where WFHi is a binary variable that captures homeworking status. ‘‘Non-homeworkers’’ (coded 0) comprise workers who report working outside the home during lockdown and ‘‘homeworkers’’ (coded 1) comprise workers who work from home to any extent during lockdown.9 β2 captures the baseline difference in Yi between workers who are homeworking or not during lockdown. β3 captures the interaction between entering lockdown and homeworking. Equation 3 examines heterogeneity by gender. Genderi is a binary variable, coded 0 for women and 1 for men. Six participants who identify as “non-binary/other” are omitted. β3 captures the interaction between entering lockdown and gender. Finally, Eq. 4 examines the extent to which lockdown differentially impacts parents of young children. ParentU13i is coded 0 for non-parents/parents of older children and 1 for parents who have at least one child in the 0–12 age bracket. We focus on this age range as parents of primary school age children are more likely to be impacted by a loss of childcare and by home schooling. β3 captures the interaction between entering lockdown and parental status.

All outcomes are measured using ordinal scales but are treated as cardinal in line with the generally accepted approach to measuring subjective wellbeing in the empirical literature which assumes that Likert scales may be treated as continuous once individual fixed effects are accounted for.10 By way of robustness check, we re-estimate Eq. 1 using an ordered logit fixed effects model in Supplementary Table 5 and find no material differences in the results. Robust standard errors, clustered at the individual level, are employed throughout in accordance with Moulton (1990).

The Benjamini–Hochberg (1995) method is used to control for the false discovery rate (the proportion of significant results that represent false positives). P-values controlling for multiple testing are generated as follows: (1) The p-values from the 60 tests conducted for the analysis (see Table 3; 15 main effect analyses and 45 interaction analyses) are ranked from smallest to largest; (2) each p-value is compared to a critical value ([i/m]*Q), where i is the rank, m the total number of tests, and Q is the false discovery rate of 0.10; (3) p-values are deemed significant if they are smaller than the p-value Benjamini–Hochberg critical value at the relevant threshold (i.e., p < 0.05, p < 0.01, and p < 0.001).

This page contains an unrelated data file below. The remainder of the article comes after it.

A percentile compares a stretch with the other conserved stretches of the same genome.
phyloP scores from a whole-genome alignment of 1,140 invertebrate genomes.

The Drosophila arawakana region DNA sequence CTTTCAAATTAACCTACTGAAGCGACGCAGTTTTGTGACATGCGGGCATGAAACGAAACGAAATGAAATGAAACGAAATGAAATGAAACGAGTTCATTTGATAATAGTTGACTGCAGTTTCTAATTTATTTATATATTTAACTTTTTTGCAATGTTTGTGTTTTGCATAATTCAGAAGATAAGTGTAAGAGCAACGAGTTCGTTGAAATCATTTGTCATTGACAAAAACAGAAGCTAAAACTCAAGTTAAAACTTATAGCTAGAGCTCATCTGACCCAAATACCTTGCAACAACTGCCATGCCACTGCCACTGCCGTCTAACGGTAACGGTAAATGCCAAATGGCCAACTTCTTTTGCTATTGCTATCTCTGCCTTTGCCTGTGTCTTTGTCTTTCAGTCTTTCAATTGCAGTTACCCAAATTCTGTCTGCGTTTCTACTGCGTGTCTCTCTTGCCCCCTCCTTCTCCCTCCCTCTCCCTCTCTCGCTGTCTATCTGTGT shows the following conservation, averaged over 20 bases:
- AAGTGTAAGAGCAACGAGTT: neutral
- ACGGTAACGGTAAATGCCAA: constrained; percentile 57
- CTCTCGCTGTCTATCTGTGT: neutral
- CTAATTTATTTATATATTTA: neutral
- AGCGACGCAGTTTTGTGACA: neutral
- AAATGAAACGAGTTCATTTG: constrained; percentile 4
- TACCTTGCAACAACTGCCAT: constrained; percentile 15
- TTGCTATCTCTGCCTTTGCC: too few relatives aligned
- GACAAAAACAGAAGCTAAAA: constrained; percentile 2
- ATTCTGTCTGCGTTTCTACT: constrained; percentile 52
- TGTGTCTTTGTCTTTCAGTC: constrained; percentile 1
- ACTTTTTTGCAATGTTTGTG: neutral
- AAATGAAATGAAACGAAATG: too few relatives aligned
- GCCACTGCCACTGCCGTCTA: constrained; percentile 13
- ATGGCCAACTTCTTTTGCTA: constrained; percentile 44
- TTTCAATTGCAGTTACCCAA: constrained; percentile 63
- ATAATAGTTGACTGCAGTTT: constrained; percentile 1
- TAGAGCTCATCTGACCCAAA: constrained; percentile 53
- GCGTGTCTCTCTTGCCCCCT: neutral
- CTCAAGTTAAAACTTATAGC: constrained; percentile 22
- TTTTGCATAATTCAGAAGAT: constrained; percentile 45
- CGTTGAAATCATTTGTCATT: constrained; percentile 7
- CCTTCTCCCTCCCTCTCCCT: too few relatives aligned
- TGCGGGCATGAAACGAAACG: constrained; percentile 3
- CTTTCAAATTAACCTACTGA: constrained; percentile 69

Bivariate correlations between the dependent variables are presented in Supplementary Table 6. The means of the raw outcome scores are presented in Table 2. The descriptives suggest that, on balance, entering lockdown does not appear to adversely affect worker wellbeing. The fixed effects models which are summarised in Table 3 formally tests this hypothesis.


Table 2. Mean outcome scores (standard deviation in parentheses).


Table 3. Fixed effects regression–standardised coefficients.

Fixed Effects Model of Within-Worker Changes

A linear fixed-effect model is estimated to examine changes in within-worker wellbeing associated with the COVID-19 restrictions. The main effect for each outcome is presented in Column 2 of Table 3. Effect sizes range from just under 0.1 standard deviations to just over 0.3 standard deviations. The results show that, on average, the impact of the COVID-19 restrictions on worker wellbeing is moderately positive. Adjusting for multiple hypothesis testing, we find that 9 of the 15 outcomes reach conventional levels of significance, with the restrictions having a negative impact on just one outcome (home life satisfaction) and a positive impact on 6 outcomes (experiential negative affect, disengagement, exhaustion, relatedness, autonomy, and affective commitment).

Although lockdown is associated with a moderate reduction in home life satisfaction, life satisfaction and global affect are relatively unaffected by the restrictions. The significant reduction in the frequency of negative emotions experienced at work the previous day suggests that experiential measures may be more sensitive to changes in contextual cues. Analysing each emotion individually (see Supplementary Tables 7, 8) indicates that the reduction is driven by a moderate decrease in high activation negative emotions, in particular anxiety (−0.120 sd; p = 0.026), tension (−0.149 sd; p = 0.008), and nervousness (−0.103 sd; p = 0.058).